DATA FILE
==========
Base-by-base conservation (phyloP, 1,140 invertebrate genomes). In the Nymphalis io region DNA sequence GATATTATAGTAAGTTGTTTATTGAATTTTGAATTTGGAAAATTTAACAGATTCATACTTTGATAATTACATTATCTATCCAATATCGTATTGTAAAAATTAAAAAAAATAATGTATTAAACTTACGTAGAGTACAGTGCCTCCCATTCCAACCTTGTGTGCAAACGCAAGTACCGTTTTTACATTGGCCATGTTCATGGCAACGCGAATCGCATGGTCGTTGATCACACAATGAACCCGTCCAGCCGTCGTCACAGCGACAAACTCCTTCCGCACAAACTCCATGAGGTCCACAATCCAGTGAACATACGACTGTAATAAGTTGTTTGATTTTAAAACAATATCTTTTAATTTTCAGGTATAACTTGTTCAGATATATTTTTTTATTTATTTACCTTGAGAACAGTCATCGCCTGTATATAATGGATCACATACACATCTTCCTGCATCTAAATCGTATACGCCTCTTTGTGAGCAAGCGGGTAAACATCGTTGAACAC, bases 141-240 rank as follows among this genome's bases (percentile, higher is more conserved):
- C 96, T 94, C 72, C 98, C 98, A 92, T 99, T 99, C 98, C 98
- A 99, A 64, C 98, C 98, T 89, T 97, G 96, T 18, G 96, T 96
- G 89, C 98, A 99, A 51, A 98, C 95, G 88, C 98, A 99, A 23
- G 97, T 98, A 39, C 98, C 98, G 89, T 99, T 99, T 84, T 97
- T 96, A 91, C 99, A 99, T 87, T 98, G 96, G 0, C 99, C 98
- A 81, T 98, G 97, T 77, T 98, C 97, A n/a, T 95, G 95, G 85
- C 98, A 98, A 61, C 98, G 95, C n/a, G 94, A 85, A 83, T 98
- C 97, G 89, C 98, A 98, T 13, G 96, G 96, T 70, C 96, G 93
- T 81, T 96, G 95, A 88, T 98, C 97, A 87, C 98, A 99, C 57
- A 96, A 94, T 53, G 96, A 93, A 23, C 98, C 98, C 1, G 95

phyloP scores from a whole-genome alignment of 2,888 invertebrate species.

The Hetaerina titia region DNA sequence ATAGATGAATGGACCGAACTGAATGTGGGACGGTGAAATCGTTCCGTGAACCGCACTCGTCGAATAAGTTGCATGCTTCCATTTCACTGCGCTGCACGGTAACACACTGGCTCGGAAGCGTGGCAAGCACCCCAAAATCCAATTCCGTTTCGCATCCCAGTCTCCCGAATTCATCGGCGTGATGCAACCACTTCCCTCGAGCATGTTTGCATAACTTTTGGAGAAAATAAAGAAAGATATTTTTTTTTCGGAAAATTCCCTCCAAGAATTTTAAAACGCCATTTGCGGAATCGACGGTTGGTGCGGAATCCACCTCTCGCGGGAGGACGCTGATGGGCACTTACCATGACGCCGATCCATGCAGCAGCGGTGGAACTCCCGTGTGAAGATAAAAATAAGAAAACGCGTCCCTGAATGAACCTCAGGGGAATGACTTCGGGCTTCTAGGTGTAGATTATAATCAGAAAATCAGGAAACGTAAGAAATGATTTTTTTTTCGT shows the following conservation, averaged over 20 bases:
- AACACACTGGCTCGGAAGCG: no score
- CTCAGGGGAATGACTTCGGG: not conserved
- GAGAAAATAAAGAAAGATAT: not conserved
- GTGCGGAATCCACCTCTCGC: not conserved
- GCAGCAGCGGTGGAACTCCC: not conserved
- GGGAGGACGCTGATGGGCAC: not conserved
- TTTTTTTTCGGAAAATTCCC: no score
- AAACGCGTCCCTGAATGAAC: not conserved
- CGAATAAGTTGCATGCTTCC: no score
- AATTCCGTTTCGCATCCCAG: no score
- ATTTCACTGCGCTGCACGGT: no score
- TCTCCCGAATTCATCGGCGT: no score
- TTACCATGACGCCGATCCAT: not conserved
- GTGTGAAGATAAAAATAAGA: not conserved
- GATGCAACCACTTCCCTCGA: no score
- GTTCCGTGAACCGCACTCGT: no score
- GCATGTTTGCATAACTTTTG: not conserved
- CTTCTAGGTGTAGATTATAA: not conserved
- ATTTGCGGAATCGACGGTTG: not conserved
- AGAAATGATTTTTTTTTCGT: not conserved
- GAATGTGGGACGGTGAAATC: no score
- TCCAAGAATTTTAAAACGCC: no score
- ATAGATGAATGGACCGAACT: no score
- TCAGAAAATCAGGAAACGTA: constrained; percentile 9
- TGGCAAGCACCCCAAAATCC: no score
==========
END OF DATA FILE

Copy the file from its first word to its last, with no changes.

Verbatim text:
Base-by-base conservation (phyloP, 1,140 invertebrate genomes). In the Nymphalis io region DNA sequence GATATTATAGTAAGTTGTTTATTGAATTTTGAATTTGGAAAATTTAACAGATTCATACTTTGATAATTACATTATCTATCCAATATCGTATTGTAAAAATTAAAAAAAATAATGTATTAAACTTACGTAGAGTACAGTGCCTCCCATTCCAACCTTGTGTGCAAACGCAAGTACCGTTTTTACATTGGCCATGTTCATGGCAACGCGAATCGCATGGTCGTTGATCACACAATGAACCCGTCCAGCCGTCGTCACAGCGACAAACTCCTTCCGCACAAACTCCATGAGGTCCACAATCCAGTGAACATACGACTGTAATAAGTTGTTTGATTTTAAAACAATATCTTTTAATTTTCAGGTATAACTTGTTCAGATATATTTTTTTATTTATTTACCTTGAGAACAGTCATCGCCTGTATATAATGGATCACATACACATCTTCCTGCATCTAAATCGTATACGCCTCTTTGTGAGCAAGCGGGTAAACATCGTTGAACAC, bases 141-240 rank as follows among this genome's bases (percentile, higher is more conserved):
- C 96, T 94, C 72, C 98, C 98, A 92, T 99, T 99, C 98, C 98
- A 99, A 64, C 98, C 98, T 89, T 97, G 96, T 18, G 96, T 96
- G 89, C 98, A 99, A 51, A 98, C 95, G 88, C 98, A 99, A 23
- G 97, T 98, A 39, C 98, C 98, G 89, T 99, T 99, T 84, T 97
- T 96, A 91, C 99, A 99, T 87, T 98, G 96, G 0, C 99, C 98
- A 81, T 98, G 97, T 77, T 98, C 97, A n/a, T 95, G 95, G 85
- C 98, A 98, A 61, C 98, G 95, C n/a, G 94, A 85, A 83, T 98
- C 97, G 89, C 98, A 98, T 13, G 96, G 96, T 70, C 96, G 93
- T 81, T 96, G 95, A 88, T 98, C 97, A 87, C 98, A 99, C 57
- A 96, A 94, T 53, G 96, A 93, A 23, C 98, C 98, C 1, G 95

phyloP scores from a whole-genome alignment of 2,888 invertebrate species.

The Hetaerina titia region DNA sequence ATAGATGAATGGACCGAACTGAATGTGGGACGGTGAAATCGTTCCGTGAACCGCACTCGTCGAATAAGTTGCATGCTTCCATTTCACTGCGCTGCACGGTAACACACTGGCTCGGAAGCGTGGCAAGCACCCCAAAATCCAATTCCGTTTCGCATCCCAGTCTCCCGAATTCATCGGCGTGATGCAACCACTTCCCTCGAGCATGTTTGCATAACTTTTGGAGAAAATAAAGAAAGATATTTTTTTTTCGGAAAATTCCCTCCAAGAATTTTAAAACGCCATTTGCGGAATCGACGGTTGGTGCGGAATCCACCTCTCGCGGGAGGACGCTGATGGGCACTTACCATGACGCCGATCCATGCAGCAGCGGTGGAACTCCCGTGTGAAGATAAAAATAAGAAAACGCGTCCCTGAATGAACCTCAGGGGAATGACTTCGGGCTTCTAGGTGTAGATTATAATCAGAAAATCAGGAAACGTAAGAAATGATTTTTTTTTCGT shows the following conservation, averaged over 20 bases:
- AACACACTGGCTCGGAAGCG: no score
- CTCAGGGGAATGACTTCGGG: not conserved
- GAGAAAATAAAGAAAGATAT: not conserved
- GTGCGGAATCCACCTCTCGC: not conserved
- GCAGCAGCGGTGGAACTCCC: not conserved
- GGGAGGACGCTGATGGGCAC: not conserved
- TTTTTTTTCGGAAAATTCCC: no score
- AAACGCGTCCCTGAATGAAC: not conserved
- CGAATAAGTTGCATGCTTCC: no score
- AATTCCGTTTCGCATCCCAG: no score
- ATTTCACTGCGCTGCACGGT: no score
- TCTCCCGAATTCATCGGCGT: no score
- TTACCATGACGCCGATCCAT: not conserved
- GTGTGAAGATAAAAATAAGA: not conserved
- GATGCAACCACTTCCCTCGA: no score
- GTTCCGTGAACCGCACTCGT: no score
- GCATGTTTGCATAACTTTTG: not conserved
- CTTCTAGGTGTAGATTATAA: not conserved
- ATTTGCGGAATCGACGGTTG: not conserved
- AGAAATGATTTTTTTTTCGT: not conserved
- GAATGTGGGACGGTGAAATC: no score
- TCCAAGAATTTTAAAACGCC: no score
- ATAGATGAATGGACCGAACT: no score
- TCAGAAAATCAGGAAACGTA: constrained; percentile 9
- TGGCAAGCACCCCAAAATCC: no score